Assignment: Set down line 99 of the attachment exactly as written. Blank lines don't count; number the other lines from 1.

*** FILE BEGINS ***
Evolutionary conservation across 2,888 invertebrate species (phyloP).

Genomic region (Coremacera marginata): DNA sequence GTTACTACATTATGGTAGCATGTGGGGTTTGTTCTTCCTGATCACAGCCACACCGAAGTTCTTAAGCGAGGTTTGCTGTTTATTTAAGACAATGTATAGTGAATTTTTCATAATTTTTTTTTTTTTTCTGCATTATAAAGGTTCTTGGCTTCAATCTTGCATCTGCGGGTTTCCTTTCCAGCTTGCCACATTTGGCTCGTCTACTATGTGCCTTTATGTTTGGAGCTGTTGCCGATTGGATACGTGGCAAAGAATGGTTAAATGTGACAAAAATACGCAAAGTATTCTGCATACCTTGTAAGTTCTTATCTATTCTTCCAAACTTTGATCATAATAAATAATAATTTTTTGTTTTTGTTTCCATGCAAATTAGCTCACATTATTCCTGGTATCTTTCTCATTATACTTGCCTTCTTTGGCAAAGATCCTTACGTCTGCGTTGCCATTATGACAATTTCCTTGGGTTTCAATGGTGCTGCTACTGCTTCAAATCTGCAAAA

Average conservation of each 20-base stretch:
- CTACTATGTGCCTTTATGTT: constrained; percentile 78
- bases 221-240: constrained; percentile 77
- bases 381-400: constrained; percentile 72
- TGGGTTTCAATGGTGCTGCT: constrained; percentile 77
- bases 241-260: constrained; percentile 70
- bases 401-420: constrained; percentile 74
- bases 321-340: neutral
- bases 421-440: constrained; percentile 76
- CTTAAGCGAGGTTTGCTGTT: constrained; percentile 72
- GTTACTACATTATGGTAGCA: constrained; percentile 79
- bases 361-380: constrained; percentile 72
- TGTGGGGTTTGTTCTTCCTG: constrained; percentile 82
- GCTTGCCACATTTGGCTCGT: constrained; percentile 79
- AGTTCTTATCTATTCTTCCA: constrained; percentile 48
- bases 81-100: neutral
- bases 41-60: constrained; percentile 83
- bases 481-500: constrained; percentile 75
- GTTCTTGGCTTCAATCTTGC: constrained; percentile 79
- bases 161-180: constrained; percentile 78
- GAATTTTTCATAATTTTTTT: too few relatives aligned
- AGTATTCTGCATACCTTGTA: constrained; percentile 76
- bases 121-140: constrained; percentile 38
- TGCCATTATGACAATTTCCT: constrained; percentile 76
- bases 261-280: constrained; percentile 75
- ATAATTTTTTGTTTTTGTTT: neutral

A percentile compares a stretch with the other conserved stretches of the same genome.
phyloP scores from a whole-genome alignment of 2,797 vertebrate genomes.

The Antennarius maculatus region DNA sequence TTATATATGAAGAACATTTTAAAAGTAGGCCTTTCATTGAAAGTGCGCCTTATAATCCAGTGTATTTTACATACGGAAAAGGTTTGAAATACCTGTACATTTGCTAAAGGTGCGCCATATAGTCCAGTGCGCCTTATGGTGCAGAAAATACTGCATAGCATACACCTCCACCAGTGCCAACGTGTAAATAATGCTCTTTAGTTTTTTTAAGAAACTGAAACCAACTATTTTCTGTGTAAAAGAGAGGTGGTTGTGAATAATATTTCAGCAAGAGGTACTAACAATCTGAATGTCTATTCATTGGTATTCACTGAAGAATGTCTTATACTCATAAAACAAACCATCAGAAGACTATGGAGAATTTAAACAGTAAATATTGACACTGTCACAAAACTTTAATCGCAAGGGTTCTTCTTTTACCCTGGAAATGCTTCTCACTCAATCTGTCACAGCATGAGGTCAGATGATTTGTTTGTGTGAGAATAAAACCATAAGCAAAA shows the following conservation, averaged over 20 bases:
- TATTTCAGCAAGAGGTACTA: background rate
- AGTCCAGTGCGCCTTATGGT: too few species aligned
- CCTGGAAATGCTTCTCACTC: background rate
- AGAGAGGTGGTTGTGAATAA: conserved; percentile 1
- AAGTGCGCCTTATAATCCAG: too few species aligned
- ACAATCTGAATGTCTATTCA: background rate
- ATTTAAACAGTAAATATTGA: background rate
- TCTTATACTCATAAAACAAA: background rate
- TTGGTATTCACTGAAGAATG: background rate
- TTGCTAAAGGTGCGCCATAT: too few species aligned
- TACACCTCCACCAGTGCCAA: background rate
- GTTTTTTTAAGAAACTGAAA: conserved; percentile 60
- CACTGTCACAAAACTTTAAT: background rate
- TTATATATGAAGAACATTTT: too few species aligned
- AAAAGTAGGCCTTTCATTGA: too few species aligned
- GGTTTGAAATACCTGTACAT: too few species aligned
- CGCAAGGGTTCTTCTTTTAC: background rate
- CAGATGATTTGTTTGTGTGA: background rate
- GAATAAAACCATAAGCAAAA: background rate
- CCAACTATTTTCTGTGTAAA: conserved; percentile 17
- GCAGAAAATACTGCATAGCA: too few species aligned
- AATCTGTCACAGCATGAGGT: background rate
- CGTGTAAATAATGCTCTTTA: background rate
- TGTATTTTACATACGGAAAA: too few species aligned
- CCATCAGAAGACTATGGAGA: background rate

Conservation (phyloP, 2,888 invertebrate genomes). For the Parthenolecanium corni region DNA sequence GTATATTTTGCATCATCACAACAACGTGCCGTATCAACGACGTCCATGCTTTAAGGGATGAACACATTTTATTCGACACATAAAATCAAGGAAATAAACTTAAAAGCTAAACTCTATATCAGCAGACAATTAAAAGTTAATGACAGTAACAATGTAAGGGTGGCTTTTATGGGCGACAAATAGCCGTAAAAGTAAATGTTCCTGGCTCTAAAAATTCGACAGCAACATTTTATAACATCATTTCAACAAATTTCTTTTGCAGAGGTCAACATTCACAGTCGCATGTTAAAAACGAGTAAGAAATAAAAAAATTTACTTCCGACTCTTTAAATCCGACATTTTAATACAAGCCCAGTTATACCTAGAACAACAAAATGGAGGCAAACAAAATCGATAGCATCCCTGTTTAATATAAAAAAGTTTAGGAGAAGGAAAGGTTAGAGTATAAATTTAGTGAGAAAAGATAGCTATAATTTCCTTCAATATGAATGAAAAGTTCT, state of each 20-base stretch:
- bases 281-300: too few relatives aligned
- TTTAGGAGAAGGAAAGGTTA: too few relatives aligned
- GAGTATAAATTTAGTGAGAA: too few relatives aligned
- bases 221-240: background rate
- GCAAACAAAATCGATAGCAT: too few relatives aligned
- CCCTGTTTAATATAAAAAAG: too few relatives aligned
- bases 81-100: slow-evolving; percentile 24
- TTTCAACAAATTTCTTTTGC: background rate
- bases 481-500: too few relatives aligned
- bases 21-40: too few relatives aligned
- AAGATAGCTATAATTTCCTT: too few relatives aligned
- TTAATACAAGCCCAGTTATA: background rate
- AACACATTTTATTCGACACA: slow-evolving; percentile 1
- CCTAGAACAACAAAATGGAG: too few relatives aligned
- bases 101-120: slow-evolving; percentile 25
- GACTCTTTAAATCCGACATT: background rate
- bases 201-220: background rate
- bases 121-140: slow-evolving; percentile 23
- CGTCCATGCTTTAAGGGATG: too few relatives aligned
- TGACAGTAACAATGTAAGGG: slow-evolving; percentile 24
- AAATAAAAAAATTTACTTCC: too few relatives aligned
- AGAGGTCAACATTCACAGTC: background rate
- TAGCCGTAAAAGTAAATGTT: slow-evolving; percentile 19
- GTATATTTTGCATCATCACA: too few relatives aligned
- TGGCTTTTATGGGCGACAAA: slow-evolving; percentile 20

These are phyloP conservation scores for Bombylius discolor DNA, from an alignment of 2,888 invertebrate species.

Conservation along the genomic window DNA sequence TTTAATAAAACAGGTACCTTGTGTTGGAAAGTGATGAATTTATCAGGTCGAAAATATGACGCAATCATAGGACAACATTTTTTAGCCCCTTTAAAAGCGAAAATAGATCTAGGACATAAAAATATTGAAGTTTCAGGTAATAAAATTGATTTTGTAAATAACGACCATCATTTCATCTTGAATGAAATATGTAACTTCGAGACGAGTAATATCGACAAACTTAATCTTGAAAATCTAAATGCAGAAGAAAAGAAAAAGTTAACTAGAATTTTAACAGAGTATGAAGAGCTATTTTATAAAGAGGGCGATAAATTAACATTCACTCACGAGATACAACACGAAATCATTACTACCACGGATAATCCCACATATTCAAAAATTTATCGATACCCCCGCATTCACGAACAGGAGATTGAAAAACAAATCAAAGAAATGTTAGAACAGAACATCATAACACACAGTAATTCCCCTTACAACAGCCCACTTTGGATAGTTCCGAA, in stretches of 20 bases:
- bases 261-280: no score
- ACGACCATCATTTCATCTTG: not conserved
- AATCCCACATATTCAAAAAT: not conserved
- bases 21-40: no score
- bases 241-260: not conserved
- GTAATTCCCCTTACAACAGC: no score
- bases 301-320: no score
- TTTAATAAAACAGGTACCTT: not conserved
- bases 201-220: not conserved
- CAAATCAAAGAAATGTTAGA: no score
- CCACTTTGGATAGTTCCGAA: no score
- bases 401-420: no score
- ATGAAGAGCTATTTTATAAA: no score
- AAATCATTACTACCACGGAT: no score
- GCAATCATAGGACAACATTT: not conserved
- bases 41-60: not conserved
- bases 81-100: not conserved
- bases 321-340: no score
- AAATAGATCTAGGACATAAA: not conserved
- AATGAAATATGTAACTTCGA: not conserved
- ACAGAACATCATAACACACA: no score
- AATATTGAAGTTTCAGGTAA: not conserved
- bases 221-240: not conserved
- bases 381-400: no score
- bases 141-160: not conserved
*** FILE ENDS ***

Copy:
- GCAATCATAGGACAACATTT: not conserved